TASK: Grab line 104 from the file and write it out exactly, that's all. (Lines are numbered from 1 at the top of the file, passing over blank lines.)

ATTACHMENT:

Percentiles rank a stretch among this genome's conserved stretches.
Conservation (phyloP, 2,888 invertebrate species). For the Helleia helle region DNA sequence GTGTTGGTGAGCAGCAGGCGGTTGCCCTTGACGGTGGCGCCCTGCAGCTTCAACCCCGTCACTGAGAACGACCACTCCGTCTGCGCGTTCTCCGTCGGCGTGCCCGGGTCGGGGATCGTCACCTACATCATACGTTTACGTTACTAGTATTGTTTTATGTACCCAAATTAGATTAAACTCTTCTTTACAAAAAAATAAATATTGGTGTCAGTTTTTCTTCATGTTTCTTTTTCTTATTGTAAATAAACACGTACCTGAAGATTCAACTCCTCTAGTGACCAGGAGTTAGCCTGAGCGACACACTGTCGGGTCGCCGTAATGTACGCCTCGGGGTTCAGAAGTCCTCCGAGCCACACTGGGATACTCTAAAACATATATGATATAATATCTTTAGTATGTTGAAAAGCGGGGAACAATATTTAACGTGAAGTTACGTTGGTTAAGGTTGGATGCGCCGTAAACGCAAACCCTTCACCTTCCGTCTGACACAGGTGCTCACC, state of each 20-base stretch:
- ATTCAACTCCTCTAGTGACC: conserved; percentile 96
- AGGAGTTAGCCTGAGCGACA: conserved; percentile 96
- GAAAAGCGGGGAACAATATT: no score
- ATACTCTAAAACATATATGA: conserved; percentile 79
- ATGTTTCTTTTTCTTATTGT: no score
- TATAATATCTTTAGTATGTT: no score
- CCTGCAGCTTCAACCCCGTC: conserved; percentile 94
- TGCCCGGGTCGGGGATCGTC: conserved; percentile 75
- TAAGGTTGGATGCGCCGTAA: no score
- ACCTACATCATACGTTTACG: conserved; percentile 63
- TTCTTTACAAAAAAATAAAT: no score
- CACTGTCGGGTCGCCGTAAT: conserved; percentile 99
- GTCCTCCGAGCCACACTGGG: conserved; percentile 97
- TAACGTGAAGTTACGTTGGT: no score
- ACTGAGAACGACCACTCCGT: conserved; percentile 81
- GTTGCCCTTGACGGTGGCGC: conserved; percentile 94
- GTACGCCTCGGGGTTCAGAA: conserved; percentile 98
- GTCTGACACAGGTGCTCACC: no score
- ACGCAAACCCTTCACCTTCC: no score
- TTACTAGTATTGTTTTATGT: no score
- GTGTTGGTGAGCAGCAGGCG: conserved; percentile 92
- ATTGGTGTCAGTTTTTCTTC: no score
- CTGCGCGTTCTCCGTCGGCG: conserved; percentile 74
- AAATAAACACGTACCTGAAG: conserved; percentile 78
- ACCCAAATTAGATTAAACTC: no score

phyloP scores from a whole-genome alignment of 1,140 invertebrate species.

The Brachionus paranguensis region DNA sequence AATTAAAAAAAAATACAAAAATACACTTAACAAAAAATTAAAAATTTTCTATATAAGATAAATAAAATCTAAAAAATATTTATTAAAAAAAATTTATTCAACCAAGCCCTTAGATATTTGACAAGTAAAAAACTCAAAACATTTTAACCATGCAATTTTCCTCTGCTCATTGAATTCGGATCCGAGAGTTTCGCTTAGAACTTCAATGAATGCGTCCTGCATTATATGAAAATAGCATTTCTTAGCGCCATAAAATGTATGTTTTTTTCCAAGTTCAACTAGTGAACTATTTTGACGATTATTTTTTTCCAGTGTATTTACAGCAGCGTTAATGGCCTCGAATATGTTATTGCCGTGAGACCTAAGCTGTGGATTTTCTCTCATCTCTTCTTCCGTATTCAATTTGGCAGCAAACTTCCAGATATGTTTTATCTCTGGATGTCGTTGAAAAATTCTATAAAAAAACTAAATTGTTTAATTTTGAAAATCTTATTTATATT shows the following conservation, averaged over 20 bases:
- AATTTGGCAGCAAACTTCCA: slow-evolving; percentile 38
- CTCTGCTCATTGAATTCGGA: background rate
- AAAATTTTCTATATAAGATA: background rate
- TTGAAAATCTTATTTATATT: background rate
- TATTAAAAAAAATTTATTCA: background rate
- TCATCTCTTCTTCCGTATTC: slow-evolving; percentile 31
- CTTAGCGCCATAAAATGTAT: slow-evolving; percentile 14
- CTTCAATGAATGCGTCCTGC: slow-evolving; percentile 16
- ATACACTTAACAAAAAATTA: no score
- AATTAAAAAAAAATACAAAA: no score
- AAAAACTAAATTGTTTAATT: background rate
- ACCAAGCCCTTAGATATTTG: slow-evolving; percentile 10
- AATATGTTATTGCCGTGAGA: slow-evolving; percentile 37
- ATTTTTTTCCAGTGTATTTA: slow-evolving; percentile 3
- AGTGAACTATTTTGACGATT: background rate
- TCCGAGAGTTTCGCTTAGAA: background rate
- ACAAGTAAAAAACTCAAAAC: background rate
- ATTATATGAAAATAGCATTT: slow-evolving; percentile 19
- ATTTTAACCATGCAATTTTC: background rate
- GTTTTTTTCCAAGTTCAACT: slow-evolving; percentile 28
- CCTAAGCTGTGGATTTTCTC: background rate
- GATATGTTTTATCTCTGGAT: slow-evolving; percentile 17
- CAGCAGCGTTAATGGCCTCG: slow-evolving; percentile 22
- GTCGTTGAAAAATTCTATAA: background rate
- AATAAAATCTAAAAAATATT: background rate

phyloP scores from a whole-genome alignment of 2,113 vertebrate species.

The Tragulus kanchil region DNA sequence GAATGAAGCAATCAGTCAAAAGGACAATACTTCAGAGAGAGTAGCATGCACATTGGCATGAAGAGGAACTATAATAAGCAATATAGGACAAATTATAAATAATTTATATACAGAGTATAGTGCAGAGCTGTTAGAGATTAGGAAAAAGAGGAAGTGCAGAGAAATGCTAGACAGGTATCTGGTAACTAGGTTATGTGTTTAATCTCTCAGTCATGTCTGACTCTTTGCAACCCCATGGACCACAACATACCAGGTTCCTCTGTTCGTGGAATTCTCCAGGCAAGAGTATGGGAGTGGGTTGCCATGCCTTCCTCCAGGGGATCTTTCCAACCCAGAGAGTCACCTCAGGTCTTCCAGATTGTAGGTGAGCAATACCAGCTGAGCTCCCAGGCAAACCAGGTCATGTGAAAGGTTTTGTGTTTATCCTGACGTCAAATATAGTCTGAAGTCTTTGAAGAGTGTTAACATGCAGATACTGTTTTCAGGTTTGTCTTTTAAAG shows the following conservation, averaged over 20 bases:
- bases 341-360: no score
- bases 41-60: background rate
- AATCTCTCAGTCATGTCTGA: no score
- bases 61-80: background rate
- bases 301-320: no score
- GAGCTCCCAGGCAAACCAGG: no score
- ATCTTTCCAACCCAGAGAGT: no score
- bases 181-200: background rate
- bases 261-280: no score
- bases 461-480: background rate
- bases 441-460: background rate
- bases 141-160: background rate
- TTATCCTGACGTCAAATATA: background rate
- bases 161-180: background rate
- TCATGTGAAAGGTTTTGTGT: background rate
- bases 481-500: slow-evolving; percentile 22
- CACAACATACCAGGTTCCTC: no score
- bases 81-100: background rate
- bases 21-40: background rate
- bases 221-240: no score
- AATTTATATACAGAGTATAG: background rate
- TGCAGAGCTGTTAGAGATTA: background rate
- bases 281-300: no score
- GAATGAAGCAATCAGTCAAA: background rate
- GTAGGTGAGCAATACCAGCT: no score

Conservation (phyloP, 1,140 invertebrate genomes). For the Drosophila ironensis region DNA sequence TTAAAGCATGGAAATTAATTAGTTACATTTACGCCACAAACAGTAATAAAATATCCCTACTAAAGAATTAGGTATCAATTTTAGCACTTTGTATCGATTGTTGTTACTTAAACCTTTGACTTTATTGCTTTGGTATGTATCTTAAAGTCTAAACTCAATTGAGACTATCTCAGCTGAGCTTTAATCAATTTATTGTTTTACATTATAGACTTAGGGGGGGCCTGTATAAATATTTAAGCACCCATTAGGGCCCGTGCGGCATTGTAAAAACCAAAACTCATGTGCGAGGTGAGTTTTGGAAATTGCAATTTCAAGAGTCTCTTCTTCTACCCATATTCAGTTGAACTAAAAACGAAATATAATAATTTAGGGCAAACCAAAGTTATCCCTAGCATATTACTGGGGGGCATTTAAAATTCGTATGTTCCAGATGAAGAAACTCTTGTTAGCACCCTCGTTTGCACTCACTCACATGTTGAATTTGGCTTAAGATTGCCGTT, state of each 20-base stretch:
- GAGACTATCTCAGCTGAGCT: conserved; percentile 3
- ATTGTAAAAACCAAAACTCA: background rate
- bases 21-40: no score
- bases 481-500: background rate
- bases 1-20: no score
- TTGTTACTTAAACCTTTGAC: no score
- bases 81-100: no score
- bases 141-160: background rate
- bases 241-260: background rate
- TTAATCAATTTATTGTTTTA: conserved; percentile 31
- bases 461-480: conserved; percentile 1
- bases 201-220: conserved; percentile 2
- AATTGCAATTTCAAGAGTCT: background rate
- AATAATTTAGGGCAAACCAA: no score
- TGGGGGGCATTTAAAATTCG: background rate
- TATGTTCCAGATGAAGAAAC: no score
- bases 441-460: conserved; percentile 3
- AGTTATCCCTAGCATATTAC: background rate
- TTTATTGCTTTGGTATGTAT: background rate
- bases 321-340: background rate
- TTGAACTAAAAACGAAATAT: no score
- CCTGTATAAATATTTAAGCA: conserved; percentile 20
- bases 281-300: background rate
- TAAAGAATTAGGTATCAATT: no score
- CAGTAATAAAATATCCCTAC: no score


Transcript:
- CCTGTATAAATATTTAAGCA: conserved; percentile 20